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Journal of Thyroid Research
Volume 2013, Article ID 648395, 5 pages
http://dx.doi.org/10.1155/2013/648395
Review Article

Thyroid Hormones and Peripheral Nerve Regeneration

Department of Pharmacology, University of Athens, 75 Mikras Asias Avenue, Goudi, 11527 Athens, Greece

Received 11 February 2013; Accepted 16 March 2013

Academic Editor: Constantinos Pantos

Copyright © 2013 Ioannis D. Papakostas and George A. Macheras. This is an open access article distributed under the Creative Commons Attribution License, which permits unrestricted use, distribution, and reproduction in any medium, provided the original work is properly cited.

Abstract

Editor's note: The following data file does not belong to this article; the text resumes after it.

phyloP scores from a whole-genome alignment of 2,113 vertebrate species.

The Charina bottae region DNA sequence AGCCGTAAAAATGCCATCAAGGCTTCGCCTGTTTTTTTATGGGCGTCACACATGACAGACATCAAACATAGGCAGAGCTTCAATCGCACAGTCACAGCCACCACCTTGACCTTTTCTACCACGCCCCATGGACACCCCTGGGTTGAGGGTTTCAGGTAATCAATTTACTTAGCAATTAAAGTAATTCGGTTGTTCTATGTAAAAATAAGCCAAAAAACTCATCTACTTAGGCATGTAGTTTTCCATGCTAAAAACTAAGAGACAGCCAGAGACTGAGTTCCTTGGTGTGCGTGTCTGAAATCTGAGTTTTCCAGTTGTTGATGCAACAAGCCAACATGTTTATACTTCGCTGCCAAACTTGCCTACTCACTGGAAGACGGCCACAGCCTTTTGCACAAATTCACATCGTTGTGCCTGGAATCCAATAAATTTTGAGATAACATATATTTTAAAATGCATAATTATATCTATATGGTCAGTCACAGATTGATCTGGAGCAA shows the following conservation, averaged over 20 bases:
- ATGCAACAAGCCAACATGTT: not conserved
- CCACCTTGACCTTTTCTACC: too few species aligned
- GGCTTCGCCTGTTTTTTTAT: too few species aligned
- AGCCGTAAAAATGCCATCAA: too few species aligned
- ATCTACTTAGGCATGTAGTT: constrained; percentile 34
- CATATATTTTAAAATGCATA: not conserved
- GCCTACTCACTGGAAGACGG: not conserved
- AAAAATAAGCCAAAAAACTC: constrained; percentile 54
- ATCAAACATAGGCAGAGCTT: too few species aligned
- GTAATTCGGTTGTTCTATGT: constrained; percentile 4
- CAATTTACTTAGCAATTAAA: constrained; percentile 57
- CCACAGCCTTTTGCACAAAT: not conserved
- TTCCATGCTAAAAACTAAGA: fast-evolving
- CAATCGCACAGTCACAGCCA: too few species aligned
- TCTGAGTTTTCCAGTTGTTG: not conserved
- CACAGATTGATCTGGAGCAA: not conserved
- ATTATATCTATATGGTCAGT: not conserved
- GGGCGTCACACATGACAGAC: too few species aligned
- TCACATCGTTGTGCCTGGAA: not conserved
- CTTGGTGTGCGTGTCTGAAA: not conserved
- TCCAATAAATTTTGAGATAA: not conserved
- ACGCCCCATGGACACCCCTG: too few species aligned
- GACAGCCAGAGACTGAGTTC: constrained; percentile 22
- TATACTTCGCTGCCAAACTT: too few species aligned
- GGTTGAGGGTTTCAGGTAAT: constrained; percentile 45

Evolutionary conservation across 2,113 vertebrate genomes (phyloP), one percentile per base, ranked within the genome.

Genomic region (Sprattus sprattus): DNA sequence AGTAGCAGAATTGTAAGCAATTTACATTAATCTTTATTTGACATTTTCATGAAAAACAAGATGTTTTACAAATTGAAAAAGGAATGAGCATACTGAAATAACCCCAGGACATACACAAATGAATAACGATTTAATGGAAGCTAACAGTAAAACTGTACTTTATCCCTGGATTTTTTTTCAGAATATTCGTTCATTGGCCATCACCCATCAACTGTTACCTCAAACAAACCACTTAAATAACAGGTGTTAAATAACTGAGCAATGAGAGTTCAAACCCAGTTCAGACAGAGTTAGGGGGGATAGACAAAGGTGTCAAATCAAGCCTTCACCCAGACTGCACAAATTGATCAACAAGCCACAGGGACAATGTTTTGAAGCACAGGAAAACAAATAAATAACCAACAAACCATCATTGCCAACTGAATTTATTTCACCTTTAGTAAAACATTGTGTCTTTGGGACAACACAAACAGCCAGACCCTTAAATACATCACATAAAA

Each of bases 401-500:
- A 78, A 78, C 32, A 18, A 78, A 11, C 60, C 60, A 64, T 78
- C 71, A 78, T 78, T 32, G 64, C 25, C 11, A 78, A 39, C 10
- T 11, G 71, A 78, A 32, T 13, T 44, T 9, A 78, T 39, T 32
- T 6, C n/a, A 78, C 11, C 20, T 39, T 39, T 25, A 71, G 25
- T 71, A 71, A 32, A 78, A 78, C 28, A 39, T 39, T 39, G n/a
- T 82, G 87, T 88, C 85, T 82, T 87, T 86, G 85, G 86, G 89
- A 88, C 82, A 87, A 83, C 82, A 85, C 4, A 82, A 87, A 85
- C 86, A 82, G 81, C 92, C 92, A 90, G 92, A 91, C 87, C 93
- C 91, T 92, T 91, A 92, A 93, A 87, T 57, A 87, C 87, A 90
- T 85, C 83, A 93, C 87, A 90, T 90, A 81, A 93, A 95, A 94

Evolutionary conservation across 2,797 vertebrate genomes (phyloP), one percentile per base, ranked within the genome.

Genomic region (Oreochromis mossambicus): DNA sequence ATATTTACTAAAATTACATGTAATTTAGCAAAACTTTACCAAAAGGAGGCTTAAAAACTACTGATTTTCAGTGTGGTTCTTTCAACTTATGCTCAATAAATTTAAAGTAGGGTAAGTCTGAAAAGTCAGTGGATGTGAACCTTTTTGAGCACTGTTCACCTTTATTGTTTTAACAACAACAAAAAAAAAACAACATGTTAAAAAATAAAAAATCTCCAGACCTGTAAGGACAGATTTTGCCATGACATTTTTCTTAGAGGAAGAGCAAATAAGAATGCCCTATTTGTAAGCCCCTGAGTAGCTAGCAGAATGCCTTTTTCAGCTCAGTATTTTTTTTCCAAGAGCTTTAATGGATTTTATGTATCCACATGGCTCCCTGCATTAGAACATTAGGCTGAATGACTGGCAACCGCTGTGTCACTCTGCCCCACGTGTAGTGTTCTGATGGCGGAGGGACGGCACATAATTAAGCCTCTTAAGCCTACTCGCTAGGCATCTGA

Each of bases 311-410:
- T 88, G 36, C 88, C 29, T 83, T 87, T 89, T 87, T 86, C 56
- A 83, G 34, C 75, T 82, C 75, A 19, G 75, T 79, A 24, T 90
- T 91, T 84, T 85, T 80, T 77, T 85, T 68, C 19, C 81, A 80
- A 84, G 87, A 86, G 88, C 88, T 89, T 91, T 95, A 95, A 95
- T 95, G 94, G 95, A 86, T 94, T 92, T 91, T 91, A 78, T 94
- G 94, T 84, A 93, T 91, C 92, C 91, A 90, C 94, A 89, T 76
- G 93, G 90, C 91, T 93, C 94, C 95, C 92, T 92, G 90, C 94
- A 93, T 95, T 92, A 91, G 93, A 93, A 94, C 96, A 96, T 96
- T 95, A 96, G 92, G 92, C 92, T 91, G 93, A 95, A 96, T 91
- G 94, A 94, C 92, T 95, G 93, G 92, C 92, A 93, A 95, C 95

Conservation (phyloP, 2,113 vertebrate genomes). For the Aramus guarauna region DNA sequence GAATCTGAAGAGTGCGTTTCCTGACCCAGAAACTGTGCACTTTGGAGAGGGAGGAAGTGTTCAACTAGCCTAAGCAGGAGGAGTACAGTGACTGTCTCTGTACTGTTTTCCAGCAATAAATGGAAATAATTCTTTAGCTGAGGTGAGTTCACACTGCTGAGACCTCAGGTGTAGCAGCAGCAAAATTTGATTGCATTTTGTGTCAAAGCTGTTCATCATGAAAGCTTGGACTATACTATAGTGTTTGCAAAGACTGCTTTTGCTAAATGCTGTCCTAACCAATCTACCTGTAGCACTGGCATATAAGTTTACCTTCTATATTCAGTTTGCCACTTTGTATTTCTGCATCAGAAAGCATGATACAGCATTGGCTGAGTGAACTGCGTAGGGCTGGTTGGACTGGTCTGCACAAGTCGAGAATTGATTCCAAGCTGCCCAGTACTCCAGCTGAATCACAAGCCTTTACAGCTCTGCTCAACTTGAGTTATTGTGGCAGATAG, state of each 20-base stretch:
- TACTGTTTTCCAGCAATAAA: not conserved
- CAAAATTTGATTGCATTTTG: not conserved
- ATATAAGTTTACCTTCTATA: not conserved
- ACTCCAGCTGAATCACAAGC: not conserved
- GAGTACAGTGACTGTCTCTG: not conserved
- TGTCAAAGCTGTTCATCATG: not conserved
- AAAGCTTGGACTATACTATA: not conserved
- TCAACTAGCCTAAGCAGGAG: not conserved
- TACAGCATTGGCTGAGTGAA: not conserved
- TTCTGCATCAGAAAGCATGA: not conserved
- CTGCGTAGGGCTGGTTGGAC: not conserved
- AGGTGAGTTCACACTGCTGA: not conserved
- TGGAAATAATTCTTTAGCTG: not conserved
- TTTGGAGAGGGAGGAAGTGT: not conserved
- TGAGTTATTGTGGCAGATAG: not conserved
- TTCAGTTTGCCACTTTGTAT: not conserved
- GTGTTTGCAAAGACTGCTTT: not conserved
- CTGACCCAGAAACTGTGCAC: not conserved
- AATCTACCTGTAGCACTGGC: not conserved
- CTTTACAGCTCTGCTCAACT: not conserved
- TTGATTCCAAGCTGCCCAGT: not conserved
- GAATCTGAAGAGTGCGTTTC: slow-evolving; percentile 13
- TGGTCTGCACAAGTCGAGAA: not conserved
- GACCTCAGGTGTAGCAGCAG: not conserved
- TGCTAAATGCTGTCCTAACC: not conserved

Peripheral nerve regeneration is a unique process in which cellular rather than tissue response is involved. Depending on the extent and proximity of the lesion and the age and type of the neuronal soma, the cell body may either initiate a reparative response or may die. Microsurgical intervention may alter the prognosis after a peripheral nerve injury but to a certain extent. By altering the biochemical microenvironment of the neuron, we can increase the proportion of neurons that survive the injury and initiate the reparative response. Thyroid hormone critically regulates tissue growth and differentiation and plays a crucial role during organ development. Furthermore, recent research has provided new insight into thyroid hormone cellular action. Thyroid hormone regulates stress response intracellular signaling and targets molecules important for cytoskeletal stability and cell integrity. Changes in thyroid hormone signaling occur in nerve and other tissues, with important physiological consequences. The interest in thyroid hormone in the context of nerve regeneration has recently been revived.